LAS VAGES RAIDERS UPDATE 

lCOOPER HAS EMERGED AS THIS YEAR'S MOST DANGEROUS ROOKIE WR

Don't look now, but rookie wideout Amari Cooper has emerged as the league's most dangerous first-year pass-catcher, easily topping the Class of 2015 in targets, receptions, yardage and field-stretching plays.

The fourth overall pick is on pace for 96 catches and 1,356 yards through the air, placing Cooper within striking distance of Anquan Boldin's rookie receiving record of 1,377 yards from 2003.

"I'm not really pleased with my first four games," Cooper said Tuesday. "There's always room for improvement. It's why I'm here today. It's why I'm here tomorrow. To get better."

As NFL.com's Marc Sessler pointed out, the work ethic is noted, but Cooper already won over Pro Bowl cornerback Joe Haden after burning the Browns for 134 yards off eight grabs in Week 3, leaving Haden to say: "I've been watching him on film. That dude, he's gonna be special. He has a really good stop-and-start. His burst. Everything."

Cooper's outburst against Cleveland followed his 109-yard torching of Baltimore in Week 2. The Ravens had no answer for a youngster whose five catches of 20-plus yards are two more than any other first-year player. Meanwhile, no rookie is remotely close to Cooper's 12 first downs.

While Chicago's Kevin White, Miami's DeVante Parker and Baltimore's Breshad Perriman have kept their teams waiting, Cooper has altered perceptions of the Raiders. With Derek Carr making strides under center, his top target has turned Oakland's typically stagnant air attack into a top-10 operation.

Cooper's occasional drops remain, but defenses are still catching up to a star-in-the-making.

Teams have tried several strategies covering Cooper, from physicality to bracket coverage. Most of these haven't worked, but Cooper has learned from all of these early experiences nonetheless.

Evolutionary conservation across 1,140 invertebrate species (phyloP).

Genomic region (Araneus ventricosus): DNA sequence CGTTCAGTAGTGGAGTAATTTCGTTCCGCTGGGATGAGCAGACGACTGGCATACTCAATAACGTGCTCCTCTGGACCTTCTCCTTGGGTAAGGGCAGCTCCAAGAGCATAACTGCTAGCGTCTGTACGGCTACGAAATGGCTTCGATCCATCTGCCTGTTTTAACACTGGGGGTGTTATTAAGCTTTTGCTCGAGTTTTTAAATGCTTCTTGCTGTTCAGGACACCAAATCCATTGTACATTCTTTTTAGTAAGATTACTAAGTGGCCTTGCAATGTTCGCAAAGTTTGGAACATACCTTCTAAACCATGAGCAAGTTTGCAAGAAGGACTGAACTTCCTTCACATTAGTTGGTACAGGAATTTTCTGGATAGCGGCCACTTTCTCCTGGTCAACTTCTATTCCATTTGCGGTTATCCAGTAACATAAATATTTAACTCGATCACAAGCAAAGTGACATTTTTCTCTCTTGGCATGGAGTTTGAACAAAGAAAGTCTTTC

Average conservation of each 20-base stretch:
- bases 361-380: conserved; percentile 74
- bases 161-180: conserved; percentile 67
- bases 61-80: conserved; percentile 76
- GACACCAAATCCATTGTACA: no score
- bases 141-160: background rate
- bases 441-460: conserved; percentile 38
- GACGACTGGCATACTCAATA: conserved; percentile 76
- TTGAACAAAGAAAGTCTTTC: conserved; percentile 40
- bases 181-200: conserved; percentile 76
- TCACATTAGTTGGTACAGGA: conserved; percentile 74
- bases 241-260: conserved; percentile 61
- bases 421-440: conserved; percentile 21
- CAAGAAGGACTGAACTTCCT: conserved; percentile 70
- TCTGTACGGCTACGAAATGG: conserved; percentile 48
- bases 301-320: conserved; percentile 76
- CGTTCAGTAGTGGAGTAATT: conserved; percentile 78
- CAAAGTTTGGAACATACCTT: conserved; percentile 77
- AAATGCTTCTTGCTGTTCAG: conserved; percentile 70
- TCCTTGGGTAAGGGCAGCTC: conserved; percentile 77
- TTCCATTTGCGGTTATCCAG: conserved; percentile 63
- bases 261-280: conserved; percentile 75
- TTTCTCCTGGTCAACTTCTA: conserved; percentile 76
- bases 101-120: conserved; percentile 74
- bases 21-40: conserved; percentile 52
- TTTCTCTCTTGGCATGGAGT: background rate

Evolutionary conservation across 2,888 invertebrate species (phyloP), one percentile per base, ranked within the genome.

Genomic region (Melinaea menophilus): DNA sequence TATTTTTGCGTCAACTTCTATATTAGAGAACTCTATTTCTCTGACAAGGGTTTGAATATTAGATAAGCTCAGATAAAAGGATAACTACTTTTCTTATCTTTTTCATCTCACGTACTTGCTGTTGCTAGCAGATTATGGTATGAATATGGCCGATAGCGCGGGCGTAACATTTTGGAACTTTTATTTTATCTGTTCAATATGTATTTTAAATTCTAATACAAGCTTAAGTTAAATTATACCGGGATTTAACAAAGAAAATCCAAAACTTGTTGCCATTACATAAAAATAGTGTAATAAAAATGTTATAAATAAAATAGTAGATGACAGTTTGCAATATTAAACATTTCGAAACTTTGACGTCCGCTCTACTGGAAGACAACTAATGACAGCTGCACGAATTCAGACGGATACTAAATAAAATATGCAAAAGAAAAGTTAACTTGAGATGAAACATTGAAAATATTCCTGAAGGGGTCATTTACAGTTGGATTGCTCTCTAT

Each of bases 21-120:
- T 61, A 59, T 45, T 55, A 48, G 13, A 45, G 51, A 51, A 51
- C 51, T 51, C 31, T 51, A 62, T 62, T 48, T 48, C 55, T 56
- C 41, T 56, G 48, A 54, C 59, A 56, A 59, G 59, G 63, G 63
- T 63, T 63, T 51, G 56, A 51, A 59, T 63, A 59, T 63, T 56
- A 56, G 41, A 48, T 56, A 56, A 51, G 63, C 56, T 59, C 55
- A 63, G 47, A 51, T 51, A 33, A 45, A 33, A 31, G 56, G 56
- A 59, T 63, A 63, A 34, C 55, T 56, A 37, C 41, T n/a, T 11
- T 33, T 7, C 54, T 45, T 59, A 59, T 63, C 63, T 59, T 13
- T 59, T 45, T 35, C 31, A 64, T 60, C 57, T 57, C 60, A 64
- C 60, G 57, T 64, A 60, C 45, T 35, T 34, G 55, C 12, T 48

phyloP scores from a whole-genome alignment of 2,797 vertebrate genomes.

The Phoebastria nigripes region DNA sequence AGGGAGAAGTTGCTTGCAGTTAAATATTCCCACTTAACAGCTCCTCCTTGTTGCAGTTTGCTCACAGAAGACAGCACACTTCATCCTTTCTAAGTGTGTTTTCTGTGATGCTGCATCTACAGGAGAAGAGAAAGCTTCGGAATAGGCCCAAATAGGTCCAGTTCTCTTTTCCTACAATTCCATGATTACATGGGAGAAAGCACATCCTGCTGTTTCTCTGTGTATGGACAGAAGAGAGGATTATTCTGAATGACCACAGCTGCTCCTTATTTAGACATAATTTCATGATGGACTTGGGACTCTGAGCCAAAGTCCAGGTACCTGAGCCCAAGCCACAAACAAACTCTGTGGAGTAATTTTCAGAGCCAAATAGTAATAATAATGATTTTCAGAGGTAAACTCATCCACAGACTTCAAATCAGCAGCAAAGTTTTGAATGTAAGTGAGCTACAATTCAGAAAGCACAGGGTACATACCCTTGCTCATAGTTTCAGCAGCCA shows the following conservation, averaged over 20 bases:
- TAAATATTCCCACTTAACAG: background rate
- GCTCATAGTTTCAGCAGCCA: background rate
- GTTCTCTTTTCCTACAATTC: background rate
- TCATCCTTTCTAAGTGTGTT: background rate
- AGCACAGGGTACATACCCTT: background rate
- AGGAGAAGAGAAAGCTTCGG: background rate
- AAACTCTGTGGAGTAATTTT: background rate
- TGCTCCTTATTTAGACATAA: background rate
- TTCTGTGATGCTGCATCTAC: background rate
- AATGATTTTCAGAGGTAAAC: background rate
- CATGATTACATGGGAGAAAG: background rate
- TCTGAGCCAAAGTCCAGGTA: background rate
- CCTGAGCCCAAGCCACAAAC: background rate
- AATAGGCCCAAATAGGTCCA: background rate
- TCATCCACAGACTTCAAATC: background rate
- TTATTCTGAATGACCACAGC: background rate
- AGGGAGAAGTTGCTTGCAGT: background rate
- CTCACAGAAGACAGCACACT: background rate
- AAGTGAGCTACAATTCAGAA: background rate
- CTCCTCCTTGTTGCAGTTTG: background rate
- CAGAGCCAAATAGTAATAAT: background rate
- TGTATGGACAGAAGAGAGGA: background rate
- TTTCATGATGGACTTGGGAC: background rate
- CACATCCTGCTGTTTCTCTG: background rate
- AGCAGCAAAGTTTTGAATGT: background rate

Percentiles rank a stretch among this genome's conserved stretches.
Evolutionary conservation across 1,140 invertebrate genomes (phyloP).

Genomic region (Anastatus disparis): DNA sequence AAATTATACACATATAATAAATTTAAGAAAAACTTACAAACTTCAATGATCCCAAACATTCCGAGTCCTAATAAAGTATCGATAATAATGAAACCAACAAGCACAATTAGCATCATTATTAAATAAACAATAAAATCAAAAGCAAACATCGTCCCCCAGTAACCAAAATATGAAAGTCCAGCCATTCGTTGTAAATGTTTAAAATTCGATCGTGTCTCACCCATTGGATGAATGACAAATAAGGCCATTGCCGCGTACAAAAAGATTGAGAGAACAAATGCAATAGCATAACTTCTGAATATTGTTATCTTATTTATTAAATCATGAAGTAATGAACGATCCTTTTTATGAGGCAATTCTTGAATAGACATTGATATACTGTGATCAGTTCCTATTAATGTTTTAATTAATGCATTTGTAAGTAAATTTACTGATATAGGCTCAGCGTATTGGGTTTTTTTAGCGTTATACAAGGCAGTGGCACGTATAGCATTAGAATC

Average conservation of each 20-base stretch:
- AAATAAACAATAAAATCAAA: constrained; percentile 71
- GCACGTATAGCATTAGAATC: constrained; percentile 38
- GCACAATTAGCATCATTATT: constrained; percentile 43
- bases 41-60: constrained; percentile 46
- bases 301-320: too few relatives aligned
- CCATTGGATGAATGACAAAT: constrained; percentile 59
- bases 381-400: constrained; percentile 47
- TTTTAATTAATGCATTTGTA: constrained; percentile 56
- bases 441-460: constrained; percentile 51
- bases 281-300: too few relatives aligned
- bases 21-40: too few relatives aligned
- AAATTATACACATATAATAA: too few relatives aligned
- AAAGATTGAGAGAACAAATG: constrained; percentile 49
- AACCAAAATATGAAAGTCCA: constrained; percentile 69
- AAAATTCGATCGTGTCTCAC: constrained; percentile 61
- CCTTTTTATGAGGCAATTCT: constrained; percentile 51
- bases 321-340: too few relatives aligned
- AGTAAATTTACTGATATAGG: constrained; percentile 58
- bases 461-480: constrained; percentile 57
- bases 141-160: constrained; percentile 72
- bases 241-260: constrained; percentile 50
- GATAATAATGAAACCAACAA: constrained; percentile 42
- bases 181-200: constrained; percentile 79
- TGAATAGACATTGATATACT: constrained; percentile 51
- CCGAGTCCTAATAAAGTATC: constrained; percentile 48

“People defend you in a bunch of different ways, but it’s not anything that I’m worried about,” Cooper said. “You just have to study film, understand how a team is going to play me and do my best to get open no matter what they do.”

Sometimes Carr will throw Cooper the ball before he gets open. That’s often dictated by coverage, but it also helps Cooper take extra yards from the catches he makes.

“In this league, separation doesn’t last for a long time,” Cooper said. “Derek throws it while the getting is good, which makes it easier to create plays after the catch.”

The problem for all the Raiders' skill players this week is obvious: The Broncos, running Wade Phillips' 3-4 scheme, will send waves of pressure at Carr.

Carr has shown excellent growth this season and has thrown for 861 yards with seven TDs against two interceptions over his past three games. While Oakland ranks just 22nd with 96.2 rushing yards per game, Latavius Murray has stepped into the feature role nicely, averaging 4.4 yards per carry while taking 81.7 percent of the carries from the Raiders' running backs.

The Raiders must stay committed to the run with Carr doing battle with the league's top-ranked pass rush that has also produced 18 sacks.

Remember, however: Murray was benched in favor of Roy Helu late in Week 4 after he fumbled. Earlier in the game, Murray bobbled a pass that was intercepted. He had 49 yards rushing at Chicago after getting 139 yards in Cleveland.

Murray is still the Raiders’ top option and he will get plenty of carries, but he may have to earn back trust and that could cost him carries Sunday against Denver.


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